Last Dragon Standing

by G.A. Aiken

4.5 Stars

Intricate, Complex, and Laugh-Out-Loud Funny

Last Dragon Standing by G.A. Aiken: Dragon Kin Series, Book 4

Reviewed:   September 8, 2010

Genre:   Fantasy Romance

Series:   Dragon Kin, Book 4

Rating:   4.5  Stars

Length:   352 Pages

Formats:   Print, eBook

What I Thought...

When I pick up a G.A. Aiken or Shelly Laurenston book, I know a few things about it even before I start to read. It'll make me laugh and it'll provide a decent story while doing so. If the book is under Laurenston's name, it'll be crass, bawdy fun...with some dismemberment tossed in for kicks. If it's Aiken, outlandish and hysterical familial one-upmanship that takes sibling rivalry and family squabbles to a whole other universe...with some dismemberment tossed in for kicks. There's a whole dismemberment theme, really. I know something else before I even start reading, too: I'm going to love it.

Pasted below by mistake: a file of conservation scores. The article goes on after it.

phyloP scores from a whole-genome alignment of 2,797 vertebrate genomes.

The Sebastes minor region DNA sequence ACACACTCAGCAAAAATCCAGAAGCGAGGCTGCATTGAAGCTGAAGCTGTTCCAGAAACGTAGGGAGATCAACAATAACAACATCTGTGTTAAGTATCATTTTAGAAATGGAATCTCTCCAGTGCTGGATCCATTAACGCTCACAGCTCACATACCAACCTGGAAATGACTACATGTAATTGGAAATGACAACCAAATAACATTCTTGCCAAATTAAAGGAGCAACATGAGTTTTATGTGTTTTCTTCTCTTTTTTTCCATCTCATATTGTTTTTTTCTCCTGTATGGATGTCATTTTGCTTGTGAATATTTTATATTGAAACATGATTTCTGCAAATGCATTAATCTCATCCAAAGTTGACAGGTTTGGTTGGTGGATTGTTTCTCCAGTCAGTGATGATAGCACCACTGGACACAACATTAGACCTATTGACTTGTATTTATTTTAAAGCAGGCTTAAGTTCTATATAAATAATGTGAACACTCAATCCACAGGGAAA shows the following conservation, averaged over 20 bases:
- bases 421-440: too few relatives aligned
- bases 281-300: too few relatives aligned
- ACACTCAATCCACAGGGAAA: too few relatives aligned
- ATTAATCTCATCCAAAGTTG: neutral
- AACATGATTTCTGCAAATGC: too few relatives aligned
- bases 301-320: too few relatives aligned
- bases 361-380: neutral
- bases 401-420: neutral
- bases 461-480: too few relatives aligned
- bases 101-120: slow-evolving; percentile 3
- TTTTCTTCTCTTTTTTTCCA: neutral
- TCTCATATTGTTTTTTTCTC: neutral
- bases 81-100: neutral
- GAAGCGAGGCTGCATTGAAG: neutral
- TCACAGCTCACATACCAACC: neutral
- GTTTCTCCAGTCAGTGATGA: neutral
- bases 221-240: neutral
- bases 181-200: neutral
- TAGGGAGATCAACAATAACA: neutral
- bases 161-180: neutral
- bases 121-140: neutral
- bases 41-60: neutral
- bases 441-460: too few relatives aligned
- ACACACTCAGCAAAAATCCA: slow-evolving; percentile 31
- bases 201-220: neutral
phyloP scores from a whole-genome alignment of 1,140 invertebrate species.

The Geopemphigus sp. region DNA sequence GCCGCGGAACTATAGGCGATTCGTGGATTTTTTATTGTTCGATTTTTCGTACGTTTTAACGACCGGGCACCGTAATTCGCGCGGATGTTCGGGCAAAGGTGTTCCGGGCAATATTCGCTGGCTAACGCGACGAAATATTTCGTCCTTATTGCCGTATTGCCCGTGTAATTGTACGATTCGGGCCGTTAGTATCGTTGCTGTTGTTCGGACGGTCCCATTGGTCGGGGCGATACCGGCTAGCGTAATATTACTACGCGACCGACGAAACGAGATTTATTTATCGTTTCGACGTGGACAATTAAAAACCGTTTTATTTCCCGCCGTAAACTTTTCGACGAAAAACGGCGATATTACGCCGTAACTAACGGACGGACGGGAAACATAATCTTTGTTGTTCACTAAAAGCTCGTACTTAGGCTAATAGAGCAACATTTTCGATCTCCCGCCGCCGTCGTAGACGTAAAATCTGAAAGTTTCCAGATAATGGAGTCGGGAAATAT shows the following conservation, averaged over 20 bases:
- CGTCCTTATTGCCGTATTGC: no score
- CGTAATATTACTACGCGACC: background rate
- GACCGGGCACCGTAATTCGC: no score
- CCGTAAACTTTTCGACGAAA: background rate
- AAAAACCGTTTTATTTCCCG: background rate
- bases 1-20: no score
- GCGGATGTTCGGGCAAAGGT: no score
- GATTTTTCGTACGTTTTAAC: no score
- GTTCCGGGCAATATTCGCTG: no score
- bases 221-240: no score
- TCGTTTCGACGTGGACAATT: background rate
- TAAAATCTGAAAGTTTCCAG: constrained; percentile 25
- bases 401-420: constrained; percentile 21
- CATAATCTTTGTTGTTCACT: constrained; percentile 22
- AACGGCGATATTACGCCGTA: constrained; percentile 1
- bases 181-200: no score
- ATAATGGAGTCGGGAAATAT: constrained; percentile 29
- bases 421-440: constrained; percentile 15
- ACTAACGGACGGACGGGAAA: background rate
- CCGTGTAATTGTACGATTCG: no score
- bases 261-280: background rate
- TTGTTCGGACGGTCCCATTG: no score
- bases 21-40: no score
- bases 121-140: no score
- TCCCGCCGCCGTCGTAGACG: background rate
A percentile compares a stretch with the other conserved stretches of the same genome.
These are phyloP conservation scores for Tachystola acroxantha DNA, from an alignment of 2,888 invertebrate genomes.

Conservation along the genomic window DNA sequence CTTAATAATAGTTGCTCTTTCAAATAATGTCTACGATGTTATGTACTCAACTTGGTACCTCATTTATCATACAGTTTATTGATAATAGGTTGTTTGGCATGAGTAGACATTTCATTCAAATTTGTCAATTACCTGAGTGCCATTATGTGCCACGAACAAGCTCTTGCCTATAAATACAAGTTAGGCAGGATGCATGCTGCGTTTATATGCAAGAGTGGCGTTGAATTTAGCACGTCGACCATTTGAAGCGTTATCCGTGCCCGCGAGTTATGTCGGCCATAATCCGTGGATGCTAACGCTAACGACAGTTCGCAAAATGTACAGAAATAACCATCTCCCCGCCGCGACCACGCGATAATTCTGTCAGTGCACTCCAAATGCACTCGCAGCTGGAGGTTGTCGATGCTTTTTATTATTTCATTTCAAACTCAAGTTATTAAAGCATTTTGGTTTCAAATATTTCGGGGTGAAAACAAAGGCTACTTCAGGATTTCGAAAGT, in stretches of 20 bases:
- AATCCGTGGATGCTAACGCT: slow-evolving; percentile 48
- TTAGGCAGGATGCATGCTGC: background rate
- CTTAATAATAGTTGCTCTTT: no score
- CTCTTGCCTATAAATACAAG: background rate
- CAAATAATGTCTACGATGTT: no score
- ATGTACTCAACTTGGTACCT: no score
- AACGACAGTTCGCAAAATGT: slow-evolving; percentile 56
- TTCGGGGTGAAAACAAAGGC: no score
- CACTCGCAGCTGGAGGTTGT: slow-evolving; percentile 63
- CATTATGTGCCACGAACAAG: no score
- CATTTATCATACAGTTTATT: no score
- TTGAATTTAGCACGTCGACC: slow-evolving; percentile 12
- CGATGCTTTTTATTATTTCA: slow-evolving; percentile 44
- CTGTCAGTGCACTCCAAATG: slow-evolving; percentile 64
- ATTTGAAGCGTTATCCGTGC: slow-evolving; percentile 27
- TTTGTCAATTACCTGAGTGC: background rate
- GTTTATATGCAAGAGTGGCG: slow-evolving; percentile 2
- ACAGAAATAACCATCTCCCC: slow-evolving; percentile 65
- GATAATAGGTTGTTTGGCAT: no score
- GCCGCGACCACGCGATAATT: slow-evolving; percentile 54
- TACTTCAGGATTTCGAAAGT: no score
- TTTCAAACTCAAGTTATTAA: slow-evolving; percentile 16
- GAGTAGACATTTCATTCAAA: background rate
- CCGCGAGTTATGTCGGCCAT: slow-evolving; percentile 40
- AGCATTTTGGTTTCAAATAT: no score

In Last Dragon Standing we return to Aiken's land of dragons and warrior queens and spend time with the Lightning dragon Ragnar the Cunning. He's been summoned by Queen Rhiannon after their two year alliance and though he's not happy about it, conscripted to bring her son Eibhear - the baby of the family - home for a visit after spending two years with the Lightnings during Ragnar's war to unite his people's clans. She's also commanded him to bring with them her suspected traitor of a sister from her home in self-imposed exile for a face to face. Little could please Ragnar less than that, for sure.

Well...there's one thing that could. One dragoness, in fact. Keita the Viper. Two years ago the queen's daughter...and a princessly bundle of vain, vapid insipidness...with a nasty streak a mile long...had left her mark in his chest and he hasn't had relief since, so when he comes upon her while making a dramatic execution speech before the law in the town executes her for killing their Lord, Ragnar realizes his life just went from complicated but manageable to...absolutely out of control.